If you have not already read the section on "Dental Disease" I would recommend that you do so. In this way you can fully understand why the use of Fluoride can help to prevent tooth decay.
In review, the tooth is primarily made up of a mineralized material called Hydroxyapatite, which in turn is made up of mostly Calcium and Phosphate. When the mouth becomes too acidic, these minerals begin leaking out of the tooth, a process called demineralization. This condition causes the tooth to become weaker and more prone to advanced tooth decay. When the mouth returns to a neutral pH, the Calcium and Phosphate which has been lost, returns back in to the tooth in a process called remineralization.
In the presence of Fluoride, the calcium and phosphate have a better chance of remineralizing the tooth. Furthermore, the Fluoride becomes part of the mineralized crystals of the tooth, in the form of Fluorapatite, which is much harder to break down.
To put it simply - Fluoride, when applied to the tooth hastens remineralization and makes demineralization more difficult. Fluoride works in two ways:
When applied directly to the tooth surface, topical Fluoride strengthens the teeth once they have erupted by seeping into the outer surface of the tooth enamel, making the teeth more resistant to decay. You cannot get enough topical Fluoride and it is impossible to have too much of it.
We receive topical Fluoride at home by using Fluoride-containing dental products such as toothpastes, mouth rinses, and gels.
Dentists and dental hygienists generally recommend that children have a professional application of fluoride twice a year during dental check-ups. In our office we achieve this with the latest method - the Fluoride Varnish. First the teeth are polished clean with a Fluoride containing toothpaste, then painted with a sticky Fluoride liquid. This method lasts for a very long time on the tooth surface giving the child a "time-released" benefit.
Once our teeth reach a certain age, the benefits of this professional treatment are minimal. Adults rarely receive this procedure, unless they are at a high risk of decay. Examples of this high risk population would be those suffering from dry mouth, undergoing chemo or radiation therapy for cancer, or anyone who is exhibiting unexplained, advanced decay.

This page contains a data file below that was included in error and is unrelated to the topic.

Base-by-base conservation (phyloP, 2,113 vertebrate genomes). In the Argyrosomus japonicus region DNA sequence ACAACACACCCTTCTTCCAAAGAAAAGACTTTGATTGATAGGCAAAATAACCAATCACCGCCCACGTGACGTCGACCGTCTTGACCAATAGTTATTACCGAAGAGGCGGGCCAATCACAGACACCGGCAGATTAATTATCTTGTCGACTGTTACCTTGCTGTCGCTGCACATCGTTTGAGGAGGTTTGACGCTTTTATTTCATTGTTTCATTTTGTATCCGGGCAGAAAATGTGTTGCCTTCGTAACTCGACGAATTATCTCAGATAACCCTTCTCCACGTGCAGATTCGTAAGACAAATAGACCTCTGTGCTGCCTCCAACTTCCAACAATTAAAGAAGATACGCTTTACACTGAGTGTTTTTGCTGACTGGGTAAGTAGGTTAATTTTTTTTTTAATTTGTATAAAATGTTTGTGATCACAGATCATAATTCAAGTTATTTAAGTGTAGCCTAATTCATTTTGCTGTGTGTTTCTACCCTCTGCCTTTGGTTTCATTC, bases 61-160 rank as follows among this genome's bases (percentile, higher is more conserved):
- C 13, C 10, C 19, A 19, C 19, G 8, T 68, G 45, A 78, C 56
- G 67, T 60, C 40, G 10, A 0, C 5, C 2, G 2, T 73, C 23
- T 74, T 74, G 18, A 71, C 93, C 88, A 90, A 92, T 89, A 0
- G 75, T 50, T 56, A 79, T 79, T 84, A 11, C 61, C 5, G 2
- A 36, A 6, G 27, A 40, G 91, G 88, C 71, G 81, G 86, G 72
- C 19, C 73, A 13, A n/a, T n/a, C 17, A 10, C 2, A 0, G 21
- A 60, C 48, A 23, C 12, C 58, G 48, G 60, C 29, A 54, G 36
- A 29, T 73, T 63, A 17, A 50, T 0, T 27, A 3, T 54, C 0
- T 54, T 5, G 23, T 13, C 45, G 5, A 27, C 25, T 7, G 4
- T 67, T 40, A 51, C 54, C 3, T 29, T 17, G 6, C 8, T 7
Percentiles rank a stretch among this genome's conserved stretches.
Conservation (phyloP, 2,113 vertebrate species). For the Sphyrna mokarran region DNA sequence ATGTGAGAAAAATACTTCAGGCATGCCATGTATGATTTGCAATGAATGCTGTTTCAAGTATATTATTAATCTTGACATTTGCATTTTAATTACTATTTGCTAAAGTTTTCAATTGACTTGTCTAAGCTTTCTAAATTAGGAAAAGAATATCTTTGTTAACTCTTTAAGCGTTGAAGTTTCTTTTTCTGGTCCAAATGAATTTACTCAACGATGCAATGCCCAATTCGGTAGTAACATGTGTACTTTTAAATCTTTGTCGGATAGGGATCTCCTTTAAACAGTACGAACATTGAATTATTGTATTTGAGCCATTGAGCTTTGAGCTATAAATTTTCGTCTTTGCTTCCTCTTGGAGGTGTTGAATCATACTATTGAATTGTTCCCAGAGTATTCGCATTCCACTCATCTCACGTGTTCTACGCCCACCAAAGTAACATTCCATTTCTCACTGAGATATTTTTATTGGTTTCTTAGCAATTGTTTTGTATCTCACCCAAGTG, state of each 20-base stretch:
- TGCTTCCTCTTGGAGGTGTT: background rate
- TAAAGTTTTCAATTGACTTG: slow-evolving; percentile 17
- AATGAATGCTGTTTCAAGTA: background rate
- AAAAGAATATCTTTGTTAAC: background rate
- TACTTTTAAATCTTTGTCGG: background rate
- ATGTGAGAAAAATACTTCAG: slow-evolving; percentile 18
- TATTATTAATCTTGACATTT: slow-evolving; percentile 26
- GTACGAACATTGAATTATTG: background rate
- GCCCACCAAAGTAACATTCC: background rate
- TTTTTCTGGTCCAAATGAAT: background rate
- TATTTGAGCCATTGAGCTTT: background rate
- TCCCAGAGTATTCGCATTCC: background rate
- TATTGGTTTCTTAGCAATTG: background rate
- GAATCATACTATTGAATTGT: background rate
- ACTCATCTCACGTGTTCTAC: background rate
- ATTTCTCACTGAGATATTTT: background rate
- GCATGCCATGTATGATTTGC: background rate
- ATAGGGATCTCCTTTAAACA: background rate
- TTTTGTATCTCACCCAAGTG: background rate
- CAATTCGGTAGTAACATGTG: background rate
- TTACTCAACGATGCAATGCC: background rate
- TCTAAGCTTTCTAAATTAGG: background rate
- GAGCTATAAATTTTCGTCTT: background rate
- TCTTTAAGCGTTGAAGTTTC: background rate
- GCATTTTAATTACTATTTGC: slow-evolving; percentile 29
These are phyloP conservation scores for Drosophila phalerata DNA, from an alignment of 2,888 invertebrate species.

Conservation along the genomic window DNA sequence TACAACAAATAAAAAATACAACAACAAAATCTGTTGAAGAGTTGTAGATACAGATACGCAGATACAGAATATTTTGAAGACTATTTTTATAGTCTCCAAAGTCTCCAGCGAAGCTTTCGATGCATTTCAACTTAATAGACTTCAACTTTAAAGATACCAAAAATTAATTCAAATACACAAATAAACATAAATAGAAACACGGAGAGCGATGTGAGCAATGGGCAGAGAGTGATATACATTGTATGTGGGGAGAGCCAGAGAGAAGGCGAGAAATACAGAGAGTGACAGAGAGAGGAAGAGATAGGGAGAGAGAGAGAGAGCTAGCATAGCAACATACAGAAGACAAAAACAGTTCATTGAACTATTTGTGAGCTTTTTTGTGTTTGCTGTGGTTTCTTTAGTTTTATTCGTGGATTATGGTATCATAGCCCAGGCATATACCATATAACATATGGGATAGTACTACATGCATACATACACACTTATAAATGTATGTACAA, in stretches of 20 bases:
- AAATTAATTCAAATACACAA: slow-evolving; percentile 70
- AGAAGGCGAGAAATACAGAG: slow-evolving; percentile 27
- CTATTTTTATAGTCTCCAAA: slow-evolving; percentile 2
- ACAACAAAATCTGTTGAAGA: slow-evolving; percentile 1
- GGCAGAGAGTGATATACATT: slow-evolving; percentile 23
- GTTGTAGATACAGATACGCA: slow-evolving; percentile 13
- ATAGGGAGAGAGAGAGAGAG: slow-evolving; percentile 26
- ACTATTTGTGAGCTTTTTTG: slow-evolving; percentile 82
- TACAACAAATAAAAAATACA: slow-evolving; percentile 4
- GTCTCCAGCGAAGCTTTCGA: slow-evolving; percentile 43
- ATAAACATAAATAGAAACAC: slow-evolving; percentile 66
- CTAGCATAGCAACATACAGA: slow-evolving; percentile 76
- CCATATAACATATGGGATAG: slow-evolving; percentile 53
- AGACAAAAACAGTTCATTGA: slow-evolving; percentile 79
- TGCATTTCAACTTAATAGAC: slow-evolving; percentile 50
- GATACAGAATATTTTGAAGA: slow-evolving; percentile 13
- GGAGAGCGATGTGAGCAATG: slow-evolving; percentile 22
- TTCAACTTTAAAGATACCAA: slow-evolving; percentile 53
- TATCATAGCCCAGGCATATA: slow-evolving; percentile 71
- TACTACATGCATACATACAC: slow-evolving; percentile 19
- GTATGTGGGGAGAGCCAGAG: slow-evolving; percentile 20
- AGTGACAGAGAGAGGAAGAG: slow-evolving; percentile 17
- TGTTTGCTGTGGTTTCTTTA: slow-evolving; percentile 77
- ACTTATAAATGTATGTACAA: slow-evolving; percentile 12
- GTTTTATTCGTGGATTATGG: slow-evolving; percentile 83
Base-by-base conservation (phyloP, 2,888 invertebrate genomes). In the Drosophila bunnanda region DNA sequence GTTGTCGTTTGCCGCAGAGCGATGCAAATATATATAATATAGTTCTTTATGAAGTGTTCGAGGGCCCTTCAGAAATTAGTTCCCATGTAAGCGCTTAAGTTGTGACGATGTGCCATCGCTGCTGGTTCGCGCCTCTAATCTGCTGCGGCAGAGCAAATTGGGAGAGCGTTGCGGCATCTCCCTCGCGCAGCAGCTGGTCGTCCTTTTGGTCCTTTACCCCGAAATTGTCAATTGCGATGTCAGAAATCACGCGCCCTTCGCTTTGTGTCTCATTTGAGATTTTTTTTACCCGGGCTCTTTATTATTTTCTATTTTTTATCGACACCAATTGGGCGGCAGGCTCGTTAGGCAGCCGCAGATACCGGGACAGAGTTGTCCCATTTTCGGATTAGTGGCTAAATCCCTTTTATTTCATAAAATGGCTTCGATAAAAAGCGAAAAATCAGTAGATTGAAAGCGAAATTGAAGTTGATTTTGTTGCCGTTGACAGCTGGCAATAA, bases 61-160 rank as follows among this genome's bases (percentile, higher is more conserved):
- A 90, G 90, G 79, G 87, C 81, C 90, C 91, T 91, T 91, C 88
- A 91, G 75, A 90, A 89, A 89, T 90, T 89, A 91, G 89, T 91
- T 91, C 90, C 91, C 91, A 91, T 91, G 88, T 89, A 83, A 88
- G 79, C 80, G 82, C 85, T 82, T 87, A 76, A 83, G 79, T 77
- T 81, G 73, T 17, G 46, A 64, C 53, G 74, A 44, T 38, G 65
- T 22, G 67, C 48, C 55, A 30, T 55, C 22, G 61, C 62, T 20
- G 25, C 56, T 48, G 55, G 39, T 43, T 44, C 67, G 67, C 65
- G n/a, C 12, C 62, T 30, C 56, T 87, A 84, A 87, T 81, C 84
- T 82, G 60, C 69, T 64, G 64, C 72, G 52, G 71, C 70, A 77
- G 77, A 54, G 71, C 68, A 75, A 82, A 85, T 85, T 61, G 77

While the teeth are still forming, the introduction of Fluoride inside the developing tooth will create a stronger mineralized surface. There is only a small window of opportunity to do this, beginning with the developing fetus and ending at around age 14.
Because Fluoride is a naturally occurring ion in many foods that we eat and in some community water supplies, this process occurs on its own. If you live in an area where Fluoride is not highly concentrated in your water, it is also available as a supplement in drops, vitamins, or gel form and can be prescribed by your dentist or physician.
Generally, fluoride drops are recommended for infants, and tablets are best suited for children up through the teen years. It is very important to monitor the amounts of fluoride a child ingests. If too much fluoride is consumed while the teeth are developing, a condition called fluorosis (white spots on the teeth) may result.
Remember, fluoride alone will not prevent tooth decay! Controlling the acidity of your mouth, the frequency of acidic foods in your diet, and controlling the accumulation of food and the growth of bacterial plaque on your teeth are still very important. Fluoride just gives you a "let up" on the disease by steering you toward remineralization and away from demineralization of your teeth.
The following codes can be used when applying Fluoride in the office:
D1206: Topical Application of Fluoride Varnish
D1208: Topical Application of Fluoride Gel